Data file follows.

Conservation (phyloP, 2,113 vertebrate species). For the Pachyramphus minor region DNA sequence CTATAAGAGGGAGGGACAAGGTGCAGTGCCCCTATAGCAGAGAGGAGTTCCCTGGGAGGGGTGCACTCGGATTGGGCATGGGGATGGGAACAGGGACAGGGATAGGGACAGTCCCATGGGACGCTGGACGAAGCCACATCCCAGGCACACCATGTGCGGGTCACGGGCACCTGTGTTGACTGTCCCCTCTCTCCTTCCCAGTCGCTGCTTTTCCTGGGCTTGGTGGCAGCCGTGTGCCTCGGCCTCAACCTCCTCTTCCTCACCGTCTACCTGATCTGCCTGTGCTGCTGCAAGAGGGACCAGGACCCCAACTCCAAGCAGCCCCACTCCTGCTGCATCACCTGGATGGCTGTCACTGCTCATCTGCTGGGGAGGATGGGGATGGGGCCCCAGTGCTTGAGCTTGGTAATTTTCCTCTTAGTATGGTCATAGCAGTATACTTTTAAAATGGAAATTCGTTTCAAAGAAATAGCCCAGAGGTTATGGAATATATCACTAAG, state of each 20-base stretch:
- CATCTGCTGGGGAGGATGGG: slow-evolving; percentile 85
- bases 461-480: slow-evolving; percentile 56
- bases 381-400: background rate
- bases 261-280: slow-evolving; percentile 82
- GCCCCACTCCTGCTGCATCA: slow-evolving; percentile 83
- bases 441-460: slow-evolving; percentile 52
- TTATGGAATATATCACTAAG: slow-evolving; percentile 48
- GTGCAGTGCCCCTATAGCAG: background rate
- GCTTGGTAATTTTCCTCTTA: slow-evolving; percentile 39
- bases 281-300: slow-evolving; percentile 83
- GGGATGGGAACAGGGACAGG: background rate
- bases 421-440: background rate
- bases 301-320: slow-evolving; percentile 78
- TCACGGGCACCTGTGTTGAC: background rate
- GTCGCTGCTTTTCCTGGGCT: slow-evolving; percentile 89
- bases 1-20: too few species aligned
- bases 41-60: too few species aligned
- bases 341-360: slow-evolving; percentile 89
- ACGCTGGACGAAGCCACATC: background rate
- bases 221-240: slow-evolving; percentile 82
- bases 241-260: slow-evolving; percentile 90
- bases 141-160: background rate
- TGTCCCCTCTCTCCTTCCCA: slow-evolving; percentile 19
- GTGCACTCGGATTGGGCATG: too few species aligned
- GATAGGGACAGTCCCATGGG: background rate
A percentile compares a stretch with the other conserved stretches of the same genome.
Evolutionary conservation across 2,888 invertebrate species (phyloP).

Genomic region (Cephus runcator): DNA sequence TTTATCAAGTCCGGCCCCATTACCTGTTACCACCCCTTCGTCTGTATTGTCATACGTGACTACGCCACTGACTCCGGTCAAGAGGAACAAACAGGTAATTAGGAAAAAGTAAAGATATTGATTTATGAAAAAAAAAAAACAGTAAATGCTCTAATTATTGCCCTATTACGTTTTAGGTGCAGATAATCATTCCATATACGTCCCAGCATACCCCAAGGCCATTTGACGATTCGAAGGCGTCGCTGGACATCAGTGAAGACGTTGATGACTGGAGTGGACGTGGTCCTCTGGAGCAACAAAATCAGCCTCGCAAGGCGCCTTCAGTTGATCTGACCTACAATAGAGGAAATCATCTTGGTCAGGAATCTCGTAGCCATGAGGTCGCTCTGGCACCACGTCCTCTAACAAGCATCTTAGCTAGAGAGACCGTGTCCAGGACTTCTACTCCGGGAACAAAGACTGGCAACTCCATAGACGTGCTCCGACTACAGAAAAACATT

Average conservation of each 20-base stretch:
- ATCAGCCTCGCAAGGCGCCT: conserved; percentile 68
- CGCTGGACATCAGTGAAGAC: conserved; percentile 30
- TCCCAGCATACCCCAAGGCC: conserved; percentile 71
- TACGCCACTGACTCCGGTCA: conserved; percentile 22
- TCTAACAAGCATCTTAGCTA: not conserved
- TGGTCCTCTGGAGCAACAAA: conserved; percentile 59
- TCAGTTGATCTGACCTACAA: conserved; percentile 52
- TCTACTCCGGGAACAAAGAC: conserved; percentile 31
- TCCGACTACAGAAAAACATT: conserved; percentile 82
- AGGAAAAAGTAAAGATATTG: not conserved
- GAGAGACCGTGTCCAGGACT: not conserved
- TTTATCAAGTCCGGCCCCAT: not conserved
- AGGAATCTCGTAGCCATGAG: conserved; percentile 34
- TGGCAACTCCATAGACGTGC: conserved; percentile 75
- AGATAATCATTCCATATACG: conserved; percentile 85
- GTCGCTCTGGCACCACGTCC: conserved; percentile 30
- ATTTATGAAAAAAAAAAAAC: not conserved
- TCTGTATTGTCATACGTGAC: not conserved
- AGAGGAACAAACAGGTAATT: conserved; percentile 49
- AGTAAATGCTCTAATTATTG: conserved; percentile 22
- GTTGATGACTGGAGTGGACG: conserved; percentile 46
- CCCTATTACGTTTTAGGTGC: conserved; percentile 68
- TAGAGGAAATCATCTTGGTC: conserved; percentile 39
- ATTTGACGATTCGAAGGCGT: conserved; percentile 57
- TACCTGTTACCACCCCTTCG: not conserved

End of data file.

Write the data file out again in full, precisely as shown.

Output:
Conservation (phyloP, 2,113 vertebrate species). For the Pachyramphus minor region DNA sequence CTATAAGAGGGAGGGACAAGGTGCAGTGCCCCTATAGCAGAGAGGAGTTCCCTGGGAGGGGTGCACTCGGATTGGGCATGGGGATGGGAACAGGGACAGGGATAGGGACAGTCCCATGGGACGCTGGACGAAGCCACATCCCAGGCACACCATGTGCGGGTCACGGGCACCTGTGTTGACTGTCCCCTCTCTCCTTCCCAGTCGCTGCTTTTCCTGGGCTTGGTGGCAGCCGTGTGCCTCGGCCTCAACCTCCTCTTCCTCACCGTCTACCTGATCTGCCTGTGCTGCTGCAAGAGGGACCAGGACCCCAACTCCAAGCAGCCCCACTCCTGCTGCATCACCTGGATGGCTGTCACTGCTCATCTGCTGGGGAGGATGGGGATGGGGCCCCAGTGCTTGAGCTTGGTAATTTTCCTCTTAGTATGGTCATAGCAGTATACTTTTAAAATGGAAATTCGTTTCAAAGAAATAGCCCAGAGGTTATGGAATATATCACTAAG, state of each 20-base stretch:
- CATCTGCTGGGGAGGATGGG: slow-evolving; percentile 85
- bases 461-480: slow-evolving; percentile 56
- bases 381-400: background rate
- bases 261-280: slow-evolving; percentile 82
- GCCCCACTCCTGCTGCATCA: slow-evolving; percentile 83
- bases 441-460: slow-evolving; percentile 52
- TTATGGAATATATCACTAAG: slow-evolving; percentile 48
- GTGCAGTGCCCCTATAGCAG: background rate
- GCTTGGTAATTTTCCTCTTA: slow-evolving; percentile 39
- bases 281-300: slow-evolving; percentile 83
- GGGATGGGAACAGGGACAGG: background rate
- bases 421-440: background rate
- bases 301-320: slow-evolving; percentile 78
- TCACGGGCACCTGTGTTGAC: background rate
- GTCGCTGCTTTTCCTGGGCT: slow-evolving; percentile 89
- bases 1-20: too few species aligned
- bases 41-60: too few species aligned
- bases 341-360: slow-evolving; percentile 89
- ACGCTGGACGAAGCCACATC: background rate
- bases 221-240: slow-evolving; percentile 82
- bases 241-260: slow-evolving; percentile 90
- bases 141-160: background rate
- TGTCCCCTCTCTCCTTCCCA: slow-evolving; percentile 19
- GTGCACTCGGATTGGGCATG: too few species aligned
- GATAGGGACAGTCCCATGGG: background rate
A percentile compares a stretch with the other conserved stretches of the same genome.
Evolutionary conservation across 2,888 invertebrate species (phyloP).

Genomic region (Cephus runcator): DNA sequence TTTATCAAGTCCGGCCCCATTACCTGTTACCACCCCTTCGTCTGTATTGTCATACGTGACTACGCCACTGACTCCGGTCAAGAGGAACAAACAGGTAATTAGGAAAAAGTAAAGATATTGATTTATGAAAAAAAAAAAACAGTAAATGCTCTAATTATTGCCCTATTACGTTTTAGGTGCAGATAATCATTCCATATACGTCCCAGCATACCCCAAGGCCATTTGACGATTCGAAGGCGTCGCTGGACATCAGTGAAGACGTTGATGACTGGAGTGGACGTGGTCCTCTGGAGCAACAAAATCAGCCTCGCAAGGCGCCTTCAGTTGATCTGACCTACAATAGAGGAAATCATCTTGGTCAGGAATCTCGTAGCCATGAGGTCGCTCTGGCACCACGTCCTCTAACAAGCATCTTAGCTAGAGAGACCGTGTCCAGGACTTCTACTCCGGGAACAAAGACTGGCAACTCCATAGACGTGCTCCGACTACAGAAAAACATT

Average conservation of each 20-base stretch:
- ATCAGCCTCGCAAGGCGCCT: conserved; percentile 68
- CGCTGGACATCAGTGAAGAC: conserved; percentile 30
- TCCCAGCATACCCCAAGGCC: conserved; percentile 71
- TACGCCACTGACTCCGGTCA: conserved; percentile 22
- TCTAACAAGCATCTTAGCTA: not conserved
- TGGTCCTCTGGAGCAACAAA: conserved; percentile 59
- TCAGTTGATCTGACCTACAA: conserved; percentile 52
- TCTACTCCGGGAACAAAGAC: conserved; percentile 31
- TCCGACTACAGAAAAACATT: conserved; percentile 82
- AGGAAAAAGTAAAGATATTG: not conserved
- GAGAGACCGTGTCCAGGACT: not conserved
- TTTATCAAGTCCGGCCCCAT: not conserved
- AGGAATCTCGTAGCCATGAG: conserved; percentile 34
- TGGCAACTCCATAGACGTGC: conserved; percentile 75
- AGATAATCATTCCATATACG: conserved; percentile 85
- GTCGCTCTGGCACCACGTCC: conserved; percentile 30
- ATTTATGAAAAAAAAAAAAC: not conserved
- TCTGTATTGTCATACGTGAC: not conserved
- AGAGGAACAAACAGGTAATT: conserved; percentile 49
- AGTAAATGCTCTAATTATTG: conserved; percentile 22
- GTTGATGACTGGAGTGGACG: conserved; percentile 46
- CCCTATTACGTTTTAGGTGC: conserved; percentile 68
- TAGAGGAAATCATCTTGGTC: conserved; percentile 39
- ATTTGACGATTCGAAGGCGT: conserved; percentile 57
- TACCTGTTACCACCCCTTCG: not conserved